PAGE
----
I also got Ektar because of that, though I think I was at fault for all this grain because of the wrong settings, but also the lens I got seems a bit tricky to focus- I did so much better here, so i think it is an improvement. About the focus- I have a suspicion someone adapted that lens for a digital camera – for example – on my Minolta- it won’t focus to infinity. To get a shot like the one in the featured photo there is one tiny spot just before infinity and i need to spend ages to get it right. But I am still learning about all of this. I think getting comments from other people with more experience is very useful for me to learn. I would like to see the photos you edited, when you have some time, please send them to: stuparua@tcd.ie

      Like

  2. Matt says:

    These shots are gorgeous!

    Like

  3. lasousa2015 says:

    The images are well composed but from being underexposed suffered a bit. Ektar likes light! Colors are rich and vibrant. Give it another try, I am sure you will have great results.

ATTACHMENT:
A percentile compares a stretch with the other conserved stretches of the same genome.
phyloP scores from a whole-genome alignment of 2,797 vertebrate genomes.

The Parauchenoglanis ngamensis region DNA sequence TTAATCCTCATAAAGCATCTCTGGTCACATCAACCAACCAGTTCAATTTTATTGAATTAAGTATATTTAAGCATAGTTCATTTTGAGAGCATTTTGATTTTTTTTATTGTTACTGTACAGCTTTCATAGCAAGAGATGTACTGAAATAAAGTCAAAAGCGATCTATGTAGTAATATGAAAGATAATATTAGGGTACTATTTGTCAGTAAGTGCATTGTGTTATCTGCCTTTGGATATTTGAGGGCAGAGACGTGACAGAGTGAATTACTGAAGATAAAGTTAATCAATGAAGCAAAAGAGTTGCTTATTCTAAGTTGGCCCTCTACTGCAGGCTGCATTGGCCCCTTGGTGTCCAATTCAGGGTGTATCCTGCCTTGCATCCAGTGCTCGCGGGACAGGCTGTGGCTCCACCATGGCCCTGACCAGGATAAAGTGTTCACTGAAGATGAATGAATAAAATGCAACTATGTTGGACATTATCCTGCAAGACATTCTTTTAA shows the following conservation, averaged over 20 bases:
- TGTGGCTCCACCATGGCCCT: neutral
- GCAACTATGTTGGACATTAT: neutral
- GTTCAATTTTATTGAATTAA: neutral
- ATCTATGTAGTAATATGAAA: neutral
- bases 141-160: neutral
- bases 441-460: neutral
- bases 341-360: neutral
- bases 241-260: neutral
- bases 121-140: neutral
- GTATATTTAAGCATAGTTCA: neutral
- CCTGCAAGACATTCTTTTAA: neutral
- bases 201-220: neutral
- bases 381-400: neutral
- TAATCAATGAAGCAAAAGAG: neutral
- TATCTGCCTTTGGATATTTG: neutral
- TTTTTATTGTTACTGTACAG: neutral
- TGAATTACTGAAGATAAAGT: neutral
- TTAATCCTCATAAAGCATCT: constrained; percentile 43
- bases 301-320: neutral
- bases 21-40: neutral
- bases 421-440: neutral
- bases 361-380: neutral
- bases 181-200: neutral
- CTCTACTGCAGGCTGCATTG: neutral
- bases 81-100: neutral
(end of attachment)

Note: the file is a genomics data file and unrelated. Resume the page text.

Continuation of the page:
Like

    1. Adelina says:

      I will try again with the right settings, but for now I ran out of Ektar, and I need to wait and order some more.

      Like

      1. lasousa2015 says:

        Good. Let there be light!

        Like

  4. rfcn2 says:

    Ektachrome will be out in a week. Kodak has made a new formulation of it and hopefully will have the same gorgeous colors of all the great National Geographic Ektachrome shots from a few years ago. In the past Ektachrome did not have the same look as Ektar. So I am looking forward to seeing what the new formula will look like.

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    1. Adelina says:

      That sounds great, it’s always good to have more choice for film, I shall keep it in mind, and get some of it after it is back on the market 🙂

      Like

      1. rfcn2 says:

        Kodak Ektachrome did come out last October. It is not the same to me eye as the old Ektachrome, it is better. To my eye the best positive (slide) film I have used in the last year. But this is E6 processing and not C41.

        Liked by 1 person

      2. Adelina says:

        Look forward to getting some. I haven’t taken many photos since I moved countries, and it’s really really cold here, but hopefully soon I will be out more with my camera. I have some film for now, but I will make sure my next purchase will include Ektachrome.

        Like

  5. lasousa2015 says: